Turkey taming happened twice
February 12, 2010 Leave a comment
The taming of the turkey
It’s not unusual for our domesticated familiars to have gone through several cycles of domestication. In the Old World, pigs and sheep and cows submitted to the process several times. But the New World has only a few examples of its own homegrown domesticates, and now, thanks to some fossilized poop, we can trace the taming of the turkey.
Mitochondria and coprolites
Using coprolites–that’s the poop–and mitochondrial DNA, researchers describe in a study published in PNAS having nailed down the domestication of the turkey in the American Southwest. The previous idea was that the turkey was like beans, maize, and squash–it made its domesticated way to the Southwest by way of trade routes from southern Mexico. Indeed, in southern Mexico, indigenous peoples had domesticated their own version of the bird.
But the southwesterners had their own version, too, and mitochondrial DNA–which passes from mother to offspring and accumulates mutations at a slow, predictable rate–shows that their turkeys came from a different species.
Modern turkeys are imports
You might think that the turkeys around today came from one or the other of these turkey lines, so carefully bred 2000 years ago. Nope. Europeans showed up, took some turkeys back to Europe. There, other Europeans produced some deeply inbred turkeys that then made their way via import back to the Americas. The turkeys we eat today, the ones that make the centerpiece around a Thanksgiving table or in a Sarah Palin interview, may trace back to southern Mexico, but they’re now really inbred European imports. Good thing Ben Franklin didn’t get his way when he allegedly proposed the turkey as the national bird for his fledgling nation.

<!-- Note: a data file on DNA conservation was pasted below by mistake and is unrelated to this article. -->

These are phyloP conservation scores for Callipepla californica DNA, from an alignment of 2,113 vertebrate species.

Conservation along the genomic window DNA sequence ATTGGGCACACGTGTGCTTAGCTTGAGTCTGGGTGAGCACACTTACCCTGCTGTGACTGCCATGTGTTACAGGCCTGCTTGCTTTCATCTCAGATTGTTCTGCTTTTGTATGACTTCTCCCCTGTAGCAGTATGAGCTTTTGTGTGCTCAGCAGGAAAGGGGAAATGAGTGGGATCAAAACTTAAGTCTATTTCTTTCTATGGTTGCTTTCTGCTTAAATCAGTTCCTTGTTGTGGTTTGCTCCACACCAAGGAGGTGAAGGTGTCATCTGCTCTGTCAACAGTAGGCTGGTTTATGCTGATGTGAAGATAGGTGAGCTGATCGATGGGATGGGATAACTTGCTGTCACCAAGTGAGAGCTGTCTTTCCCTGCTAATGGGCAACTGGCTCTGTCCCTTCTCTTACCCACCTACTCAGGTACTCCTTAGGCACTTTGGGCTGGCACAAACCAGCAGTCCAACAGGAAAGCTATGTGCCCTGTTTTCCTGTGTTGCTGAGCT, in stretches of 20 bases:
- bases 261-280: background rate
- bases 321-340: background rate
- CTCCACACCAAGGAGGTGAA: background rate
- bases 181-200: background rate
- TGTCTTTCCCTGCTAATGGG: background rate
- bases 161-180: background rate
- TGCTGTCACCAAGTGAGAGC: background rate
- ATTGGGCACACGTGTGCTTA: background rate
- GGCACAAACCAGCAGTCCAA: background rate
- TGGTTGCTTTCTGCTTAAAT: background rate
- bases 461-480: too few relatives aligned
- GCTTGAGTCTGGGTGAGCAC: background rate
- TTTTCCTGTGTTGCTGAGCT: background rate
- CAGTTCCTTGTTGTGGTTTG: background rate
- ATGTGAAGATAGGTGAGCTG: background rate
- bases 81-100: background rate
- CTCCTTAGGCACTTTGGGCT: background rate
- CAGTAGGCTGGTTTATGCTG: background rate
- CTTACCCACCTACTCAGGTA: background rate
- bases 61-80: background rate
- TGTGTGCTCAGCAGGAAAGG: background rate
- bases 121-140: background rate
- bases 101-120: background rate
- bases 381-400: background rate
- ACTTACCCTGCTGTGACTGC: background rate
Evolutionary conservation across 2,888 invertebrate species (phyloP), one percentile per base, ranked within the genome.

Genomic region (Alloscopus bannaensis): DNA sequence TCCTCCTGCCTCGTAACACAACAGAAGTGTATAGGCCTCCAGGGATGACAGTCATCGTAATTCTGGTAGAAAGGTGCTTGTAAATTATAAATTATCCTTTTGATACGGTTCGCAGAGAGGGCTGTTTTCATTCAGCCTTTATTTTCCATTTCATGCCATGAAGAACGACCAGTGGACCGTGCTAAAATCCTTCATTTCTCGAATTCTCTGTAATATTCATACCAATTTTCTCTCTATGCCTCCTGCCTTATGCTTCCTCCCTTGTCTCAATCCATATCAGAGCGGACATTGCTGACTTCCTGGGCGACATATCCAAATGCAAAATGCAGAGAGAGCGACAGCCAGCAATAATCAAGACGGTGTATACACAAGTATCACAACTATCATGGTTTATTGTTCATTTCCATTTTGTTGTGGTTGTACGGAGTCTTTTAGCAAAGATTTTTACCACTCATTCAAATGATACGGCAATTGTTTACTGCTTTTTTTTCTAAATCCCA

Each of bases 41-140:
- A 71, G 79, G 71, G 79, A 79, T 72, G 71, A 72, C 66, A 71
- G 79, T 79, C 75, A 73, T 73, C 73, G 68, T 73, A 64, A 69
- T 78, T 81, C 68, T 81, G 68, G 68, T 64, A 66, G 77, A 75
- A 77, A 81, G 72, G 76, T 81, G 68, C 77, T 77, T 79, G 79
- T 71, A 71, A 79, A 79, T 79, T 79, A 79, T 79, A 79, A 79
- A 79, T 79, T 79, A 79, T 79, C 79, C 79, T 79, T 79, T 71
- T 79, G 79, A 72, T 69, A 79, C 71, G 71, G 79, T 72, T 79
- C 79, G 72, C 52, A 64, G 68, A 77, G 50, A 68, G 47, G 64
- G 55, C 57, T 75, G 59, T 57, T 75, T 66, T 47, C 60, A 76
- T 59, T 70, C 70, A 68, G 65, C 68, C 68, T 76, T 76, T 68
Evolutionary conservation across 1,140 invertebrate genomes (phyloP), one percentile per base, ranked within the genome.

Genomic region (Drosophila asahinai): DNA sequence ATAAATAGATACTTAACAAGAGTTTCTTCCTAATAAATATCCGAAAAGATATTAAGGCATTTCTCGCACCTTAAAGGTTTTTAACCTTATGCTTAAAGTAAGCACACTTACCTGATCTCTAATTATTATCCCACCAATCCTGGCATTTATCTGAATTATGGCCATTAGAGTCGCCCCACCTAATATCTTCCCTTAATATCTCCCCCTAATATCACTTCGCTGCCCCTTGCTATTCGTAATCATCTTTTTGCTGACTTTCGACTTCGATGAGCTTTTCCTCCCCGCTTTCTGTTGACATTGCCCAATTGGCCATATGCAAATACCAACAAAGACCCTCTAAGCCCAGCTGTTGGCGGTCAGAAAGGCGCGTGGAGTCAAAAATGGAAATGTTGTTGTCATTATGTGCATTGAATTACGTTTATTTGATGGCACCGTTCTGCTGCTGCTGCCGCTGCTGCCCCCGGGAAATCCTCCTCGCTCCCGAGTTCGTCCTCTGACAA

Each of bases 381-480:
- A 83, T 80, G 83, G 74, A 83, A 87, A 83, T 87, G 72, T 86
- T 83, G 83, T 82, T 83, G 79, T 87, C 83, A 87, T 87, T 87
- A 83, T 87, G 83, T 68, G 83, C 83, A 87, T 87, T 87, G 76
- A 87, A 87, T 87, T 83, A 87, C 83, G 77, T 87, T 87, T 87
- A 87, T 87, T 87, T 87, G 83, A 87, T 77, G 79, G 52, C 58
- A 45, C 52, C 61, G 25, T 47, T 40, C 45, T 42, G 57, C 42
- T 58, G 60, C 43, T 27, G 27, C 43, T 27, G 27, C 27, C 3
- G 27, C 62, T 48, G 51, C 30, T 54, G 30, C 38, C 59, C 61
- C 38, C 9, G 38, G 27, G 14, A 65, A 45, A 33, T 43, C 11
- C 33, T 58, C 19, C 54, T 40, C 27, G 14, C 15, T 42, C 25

Ideas for questions
Why do you think mitochondrial DNA accumulates mutations more slowly than, say, nuclear DNA?
Explain why mitochondrial DNA passes only from mother to offspring.
How do you think the researchers could tell whether or not turkeys were inbred?
Coprolites are trace fossils, while fossilized bones are body fossils. What are other examples of trace fossils? What can these trace fossils tell us in the absence of body fossil information?